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Blu-ray Review: The Duel Story Makes Hardly Any Sense

A small western film tries desperately to be an Oscar contender.
Review by Erika Ashley

In the late 1880s, a young boy watches a ruthless, God-fearing “Preacher” murder his father in a cold-blooded knife-duel. Years later the boy, David Kingston, grows up to be a Texas Ranger and is put on a special case when bodies of deceased Mexicans begin popping up in a river outside of a quiet town. The man that runs the town is the very man that killed Kingston’s father 22 years before. Kingston brings his wife along with him reluctantly to investigate the deaths but gets caught up quickly in the inner-workings of a much larger problem. Kingston soon finds himself in a duel, fighting for his wife and his life after he uncovers the truth.



I cannot remember this film being released in theaters which forces me to believe that this little ditty snuck under the radar and was forced straight to DVD/Blu-ray. Surprisingly the with two big name actors as front-runners, Woody Harrelson and the ever popular and “dreamy” Liam Hemsworth, one would think that this film would be half decent, which it is not. The acting is over the top to the point of comical. Hemsworth, which we all know is Australian and does indeed have an accent tries to do his best southern drawl but it mostly sounds like he has mashed potatoes in his mouth half the time and the other half he’s focusing too hard on just trying to sound American that he doesn’t even use his southern drawl.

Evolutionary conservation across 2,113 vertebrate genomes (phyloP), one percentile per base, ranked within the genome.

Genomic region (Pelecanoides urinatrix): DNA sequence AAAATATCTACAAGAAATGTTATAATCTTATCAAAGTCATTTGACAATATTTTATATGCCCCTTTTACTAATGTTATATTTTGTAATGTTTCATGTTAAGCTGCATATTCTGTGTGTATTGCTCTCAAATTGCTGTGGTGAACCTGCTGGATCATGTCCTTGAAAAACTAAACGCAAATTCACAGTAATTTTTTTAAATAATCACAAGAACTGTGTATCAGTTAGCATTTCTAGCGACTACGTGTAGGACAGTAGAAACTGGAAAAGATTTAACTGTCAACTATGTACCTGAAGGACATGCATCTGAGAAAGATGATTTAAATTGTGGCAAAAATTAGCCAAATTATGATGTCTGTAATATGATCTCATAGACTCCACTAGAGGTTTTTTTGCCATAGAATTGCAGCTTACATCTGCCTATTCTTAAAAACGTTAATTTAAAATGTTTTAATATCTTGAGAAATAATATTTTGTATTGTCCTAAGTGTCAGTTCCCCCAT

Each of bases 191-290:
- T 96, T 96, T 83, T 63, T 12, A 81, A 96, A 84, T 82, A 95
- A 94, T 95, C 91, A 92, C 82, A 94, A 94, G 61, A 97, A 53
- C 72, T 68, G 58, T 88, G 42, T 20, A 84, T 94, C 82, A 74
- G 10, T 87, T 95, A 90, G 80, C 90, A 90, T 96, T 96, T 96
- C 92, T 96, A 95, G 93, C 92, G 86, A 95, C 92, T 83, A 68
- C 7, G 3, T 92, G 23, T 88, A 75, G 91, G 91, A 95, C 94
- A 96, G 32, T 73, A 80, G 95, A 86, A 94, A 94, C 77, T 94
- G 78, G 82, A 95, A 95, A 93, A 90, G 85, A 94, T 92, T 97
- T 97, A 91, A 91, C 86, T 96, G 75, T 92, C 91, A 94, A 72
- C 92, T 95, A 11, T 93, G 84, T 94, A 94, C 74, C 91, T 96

Besides the poor acting the story makes hardly any sense and is far too convoluted because this western drama is desperately trying to be something it’s not, which is Oscar-worthy. There are a lot of side-stories outside of the main plot line of a son ultimately avenging his father’s death. Including a Preacher turned healer and prophet taking over a small town for his own doings. The same Preacher running a murder club for wealthy travelers. A Texas Ranger/CSI in the 1880s solving murders. And so on and so on. There was just too much and each story fell flat because they could not stand independently.



The only thing that The Duel had going for it was the picture’s crisp digital quality, it was not shot on standard film but instead must have been digital. I tend to like western’s to be shot on film to add the texture, especially during night scenes because it just adds to the aesthetics but The Duel was crisp, clear, and bright. The audio was decent in surround sound and but fairly low and needed the volume cranked up enough to hear and understand some of the low speaking parts of Hemsworth’s brooding southern drawl.

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